On the left, the MacDonalds never reached the British line. But the large highland regiment on the right, Clan Chattan, smashed into Barrell’s 4th and Munro’s 37th Foot with great force. They were repulsed after fierce hand-to-hand combat, only a few highlanders fighting their way through to make an unavailing attack on Cumberland’s second line.
At this point the cavalry of Cobham’s and Lord Mark Kerr’s regiments of dragoons along with Kingston’s Light Horse began to work their way around the highlanders’ flanks, converting defeat into a rout. The pursuit extended all the way to Inverness. The actual fighting had lasted less than an hour.
‘After the battle there was not a bayonet in this regiment that was neither bloody or bent.’
Private Isaac Midgely recalling the Battle of Culloden, 1746
Between 1,000 and 1,500 of Prince Charles Edward's men were killed. Few were wounded. Cumberland had drawn attention to enemy orders captured prior to the battle which suggested the highlanders did not intend on taking prisoners. The authenticity of these orders is disputed, but it seems his men had taken the hint.
The casualties on Cumberland’s side were significantly lower: 50 dead and 259 wounded.
The Young Pretender escaped the battlefield and, after many adventures, reached France. But the Stuart cause was ruined forever.
Cumberland’s men harried the highlands, burning homes and driving off cattle. The British government determined to destroy the highland way of life, forbidding the wearing of highland dress, the carrying of weapons and passing laws against the clan system.
Cumberland was initially fêted for his victory. The flower ‘Sweet William’ was named after him, and Handel composed the oratorio ‘Judas Maccabeus’ in his honour.
But the public mood turned against him. The excesses of his troops earned him the lasting nickname ‘The Butcher’. He never won another battle and resigned his command a few years later.
By restricting French interference at home, Culloden paved the way for global expansion. It also safeguarded the succession of the House of Hanover, ancestors of the present Queen Elizabeth II. The events that followed united the nation in such a way that, over 270 years later, Culloden remains the last battle to have been fought on British soil.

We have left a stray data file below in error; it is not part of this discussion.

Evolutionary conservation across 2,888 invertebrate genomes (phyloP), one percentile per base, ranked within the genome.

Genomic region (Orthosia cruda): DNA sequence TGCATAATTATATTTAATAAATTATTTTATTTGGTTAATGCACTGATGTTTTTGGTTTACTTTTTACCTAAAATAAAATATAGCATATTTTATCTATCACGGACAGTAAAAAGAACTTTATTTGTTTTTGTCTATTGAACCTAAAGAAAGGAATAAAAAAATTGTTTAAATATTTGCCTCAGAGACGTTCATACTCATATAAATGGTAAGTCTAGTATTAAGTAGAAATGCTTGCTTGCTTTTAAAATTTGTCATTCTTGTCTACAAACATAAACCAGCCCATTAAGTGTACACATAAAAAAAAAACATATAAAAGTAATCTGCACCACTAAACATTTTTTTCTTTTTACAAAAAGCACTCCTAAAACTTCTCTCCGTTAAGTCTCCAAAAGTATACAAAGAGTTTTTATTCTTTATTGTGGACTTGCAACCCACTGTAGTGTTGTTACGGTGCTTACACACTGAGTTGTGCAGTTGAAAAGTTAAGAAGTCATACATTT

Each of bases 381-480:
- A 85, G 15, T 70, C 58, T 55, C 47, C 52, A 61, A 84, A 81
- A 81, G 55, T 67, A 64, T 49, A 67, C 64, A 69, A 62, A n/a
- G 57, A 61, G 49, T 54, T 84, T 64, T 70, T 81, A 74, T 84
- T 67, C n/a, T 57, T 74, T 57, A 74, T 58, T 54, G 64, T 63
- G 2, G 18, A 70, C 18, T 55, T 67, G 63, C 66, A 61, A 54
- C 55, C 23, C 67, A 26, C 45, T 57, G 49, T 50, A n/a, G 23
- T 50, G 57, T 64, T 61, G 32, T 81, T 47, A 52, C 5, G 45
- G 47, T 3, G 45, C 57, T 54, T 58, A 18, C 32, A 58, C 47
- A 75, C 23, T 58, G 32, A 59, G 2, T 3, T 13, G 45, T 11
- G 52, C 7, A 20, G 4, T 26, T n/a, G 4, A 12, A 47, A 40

Within ten years of the battle, highlanders were being recruited into the British Army in large numbers to fight in Germany and North America. By the time Sir Walter Scott was writing in the early 19th century, highland derring-do had become cloaked in romantic legend. And - in stark contrast to the harsh measures employed in the wake of Culloden - King George IV, and later Queen Victoria, gave the royal seal of approval to all things emanating from the highlands of Scotland.
Today the battlefield of Culloden, preserved by the National Trust for Scotland, is a place of pilgrimage. The publication of John Prebble’s best-seller ‘Culloden’ (1961) led to an upsurge of interest, at the same time exploding the myth of 'Bonnie Prince Charlie'. It reproached him for his lack of concern for the men of the highlands who sacrificed so much for him.
The Battle of Culloden was never one of England versus Scotland. Taking into account the loyal clans, the regiments raised in support of the government in Edinburgh and Glasgow, as well as the Scottish regiments of the British Army (three of which - the 1st, 21st and 25th Foot - fought at Culloden), there were ultimately more Scots in arms against Prince Charles Edward than there were for him.